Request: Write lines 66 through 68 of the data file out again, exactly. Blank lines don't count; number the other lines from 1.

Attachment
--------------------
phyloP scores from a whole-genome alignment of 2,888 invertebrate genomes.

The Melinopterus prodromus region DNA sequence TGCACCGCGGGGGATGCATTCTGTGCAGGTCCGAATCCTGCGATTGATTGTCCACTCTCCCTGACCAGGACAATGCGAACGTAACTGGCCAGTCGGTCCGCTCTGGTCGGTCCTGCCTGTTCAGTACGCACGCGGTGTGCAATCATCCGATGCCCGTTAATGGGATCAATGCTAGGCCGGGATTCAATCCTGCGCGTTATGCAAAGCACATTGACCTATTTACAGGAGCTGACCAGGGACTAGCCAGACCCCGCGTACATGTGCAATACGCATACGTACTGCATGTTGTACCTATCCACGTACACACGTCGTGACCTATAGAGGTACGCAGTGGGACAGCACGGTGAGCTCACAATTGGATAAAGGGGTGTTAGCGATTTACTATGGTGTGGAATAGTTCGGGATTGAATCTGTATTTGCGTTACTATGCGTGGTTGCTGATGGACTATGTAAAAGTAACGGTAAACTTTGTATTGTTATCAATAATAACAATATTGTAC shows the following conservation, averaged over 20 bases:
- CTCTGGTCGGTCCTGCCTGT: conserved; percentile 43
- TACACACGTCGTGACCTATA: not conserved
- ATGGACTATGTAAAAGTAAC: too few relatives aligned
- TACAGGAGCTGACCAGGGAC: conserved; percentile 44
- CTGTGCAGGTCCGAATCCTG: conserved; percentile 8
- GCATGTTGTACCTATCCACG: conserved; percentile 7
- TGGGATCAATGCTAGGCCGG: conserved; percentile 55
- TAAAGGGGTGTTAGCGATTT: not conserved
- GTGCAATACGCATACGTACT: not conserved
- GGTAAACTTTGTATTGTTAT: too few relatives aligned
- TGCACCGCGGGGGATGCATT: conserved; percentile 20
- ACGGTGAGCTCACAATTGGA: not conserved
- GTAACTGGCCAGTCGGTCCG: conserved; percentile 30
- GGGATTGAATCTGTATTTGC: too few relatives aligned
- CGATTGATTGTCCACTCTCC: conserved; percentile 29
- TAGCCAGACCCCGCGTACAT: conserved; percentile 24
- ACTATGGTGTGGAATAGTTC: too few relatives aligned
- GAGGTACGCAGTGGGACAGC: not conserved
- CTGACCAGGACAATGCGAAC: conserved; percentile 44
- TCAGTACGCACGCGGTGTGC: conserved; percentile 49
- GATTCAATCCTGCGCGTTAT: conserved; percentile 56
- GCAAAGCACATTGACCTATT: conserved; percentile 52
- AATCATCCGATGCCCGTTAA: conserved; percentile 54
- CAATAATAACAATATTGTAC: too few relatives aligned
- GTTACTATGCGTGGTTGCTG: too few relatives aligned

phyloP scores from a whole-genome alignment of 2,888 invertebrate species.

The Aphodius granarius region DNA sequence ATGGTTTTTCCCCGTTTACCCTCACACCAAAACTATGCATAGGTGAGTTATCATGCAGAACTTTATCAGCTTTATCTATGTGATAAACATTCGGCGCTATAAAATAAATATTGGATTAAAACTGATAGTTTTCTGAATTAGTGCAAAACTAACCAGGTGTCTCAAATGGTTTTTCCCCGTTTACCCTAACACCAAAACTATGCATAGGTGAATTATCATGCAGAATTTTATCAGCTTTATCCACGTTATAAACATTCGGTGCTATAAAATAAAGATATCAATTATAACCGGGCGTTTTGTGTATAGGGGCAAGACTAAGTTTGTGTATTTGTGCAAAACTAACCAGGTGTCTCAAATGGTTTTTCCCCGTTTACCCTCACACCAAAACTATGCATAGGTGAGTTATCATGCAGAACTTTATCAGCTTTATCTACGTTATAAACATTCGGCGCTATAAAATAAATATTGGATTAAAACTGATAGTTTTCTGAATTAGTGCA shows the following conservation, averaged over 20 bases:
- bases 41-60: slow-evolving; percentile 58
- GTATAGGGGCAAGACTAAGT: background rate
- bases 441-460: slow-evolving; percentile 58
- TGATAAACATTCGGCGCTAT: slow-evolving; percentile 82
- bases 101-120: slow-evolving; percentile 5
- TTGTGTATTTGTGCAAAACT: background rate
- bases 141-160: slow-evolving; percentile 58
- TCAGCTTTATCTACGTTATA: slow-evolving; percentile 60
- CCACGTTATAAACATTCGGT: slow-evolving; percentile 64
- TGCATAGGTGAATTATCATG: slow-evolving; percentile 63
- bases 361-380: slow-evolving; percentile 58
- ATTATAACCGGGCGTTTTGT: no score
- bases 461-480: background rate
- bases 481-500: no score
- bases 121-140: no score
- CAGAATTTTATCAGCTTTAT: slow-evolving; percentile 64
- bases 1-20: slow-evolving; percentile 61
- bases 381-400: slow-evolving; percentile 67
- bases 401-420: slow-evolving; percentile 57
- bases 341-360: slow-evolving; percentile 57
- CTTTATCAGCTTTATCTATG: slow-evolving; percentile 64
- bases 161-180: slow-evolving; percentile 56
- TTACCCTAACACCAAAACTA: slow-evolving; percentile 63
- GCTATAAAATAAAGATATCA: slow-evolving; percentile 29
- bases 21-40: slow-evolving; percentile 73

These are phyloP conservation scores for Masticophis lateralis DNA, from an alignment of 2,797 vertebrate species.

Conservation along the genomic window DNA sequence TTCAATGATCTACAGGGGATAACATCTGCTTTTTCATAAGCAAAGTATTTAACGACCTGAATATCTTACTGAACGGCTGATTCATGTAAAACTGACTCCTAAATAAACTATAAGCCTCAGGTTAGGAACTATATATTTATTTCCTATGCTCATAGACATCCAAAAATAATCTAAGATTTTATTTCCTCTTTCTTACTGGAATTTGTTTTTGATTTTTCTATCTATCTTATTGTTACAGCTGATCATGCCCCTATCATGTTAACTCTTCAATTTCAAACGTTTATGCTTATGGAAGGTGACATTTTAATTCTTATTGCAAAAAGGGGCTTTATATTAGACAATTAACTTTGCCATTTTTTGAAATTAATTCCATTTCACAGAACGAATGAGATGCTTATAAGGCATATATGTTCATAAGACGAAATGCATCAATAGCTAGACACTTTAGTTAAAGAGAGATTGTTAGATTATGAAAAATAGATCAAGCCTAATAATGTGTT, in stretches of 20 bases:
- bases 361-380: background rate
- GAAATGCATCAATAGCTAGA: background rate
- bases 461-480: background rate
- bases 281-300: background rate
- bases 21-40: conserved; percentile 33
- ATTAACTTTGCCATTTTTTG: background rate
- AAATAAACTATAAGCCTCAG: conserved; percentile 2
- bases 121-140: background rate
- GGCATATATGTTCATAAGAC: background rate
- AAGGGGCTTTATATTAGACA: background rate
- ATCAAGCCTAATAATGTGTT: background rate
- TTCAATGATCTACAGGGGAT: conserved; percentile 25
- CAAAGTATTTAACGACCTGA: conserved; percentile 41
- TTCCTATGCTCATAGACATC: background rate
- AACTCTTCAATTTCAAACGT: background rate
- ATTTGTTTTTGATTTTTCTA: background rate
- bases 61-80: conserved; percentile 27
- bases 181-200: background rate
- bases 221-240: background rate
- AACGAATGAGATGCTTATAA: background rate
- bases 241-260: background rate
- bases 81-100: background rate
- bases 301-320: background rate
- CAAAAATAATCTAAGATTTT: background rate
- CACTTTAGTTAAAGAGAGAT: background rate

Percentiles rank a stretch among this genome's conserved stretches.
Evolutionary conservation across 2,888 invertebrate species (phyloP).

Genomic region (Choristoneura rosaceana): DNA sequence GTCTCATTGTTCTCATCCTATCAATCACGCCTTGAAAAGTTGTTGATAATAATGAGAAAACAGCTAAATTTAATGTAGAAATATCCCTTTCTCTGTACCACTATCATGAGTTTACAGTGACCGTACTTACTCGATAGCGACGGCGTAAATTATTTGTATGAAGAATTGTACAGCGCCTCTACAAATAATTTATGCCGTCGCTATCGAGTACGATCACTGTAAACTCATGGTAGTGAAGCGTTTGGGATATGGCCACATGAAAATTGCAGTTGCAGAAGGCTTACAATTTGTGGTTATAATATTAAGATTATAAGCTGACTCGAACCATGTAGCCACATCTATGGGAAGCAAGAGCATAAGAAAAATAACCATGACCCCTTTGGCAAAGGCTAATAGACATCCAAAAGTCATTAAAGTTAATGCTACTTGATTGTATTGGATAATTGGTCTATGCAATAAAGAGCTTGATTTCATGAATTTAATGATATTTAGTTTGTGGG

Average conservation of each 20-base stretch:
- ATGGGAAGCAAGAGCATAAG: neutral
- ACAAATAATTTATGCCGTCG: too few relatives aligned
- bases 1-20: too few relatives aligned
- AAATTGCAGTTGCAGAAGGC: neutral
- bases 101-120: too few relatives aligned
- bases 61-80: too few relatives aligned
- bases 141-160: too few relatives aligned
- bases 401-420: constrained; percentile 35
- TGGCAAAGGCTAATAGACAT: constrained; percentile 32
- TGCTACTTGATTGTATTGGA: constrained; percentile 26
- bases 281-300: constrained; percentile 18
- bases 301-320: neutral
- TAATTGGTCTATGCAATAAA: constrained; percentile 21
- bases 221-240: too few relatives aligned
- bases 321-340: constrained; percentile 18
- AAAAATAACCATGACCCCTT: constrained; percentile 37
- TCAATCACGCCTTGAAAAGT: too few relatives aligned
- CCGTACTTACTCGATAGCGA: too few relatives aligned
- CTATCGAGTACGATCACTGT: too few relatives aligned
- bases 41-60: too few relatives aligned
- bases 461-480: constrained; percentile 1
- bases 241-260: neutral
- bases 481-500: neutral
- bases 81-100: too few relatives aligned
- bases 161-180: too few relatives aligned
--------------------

- AAGGGGCTTTATATTAGACA: background rate
- ATCAAGCCTAATAATGTGTT: background rate
- TTCAATGATCTACAGGGGAT: conserved; percentile 25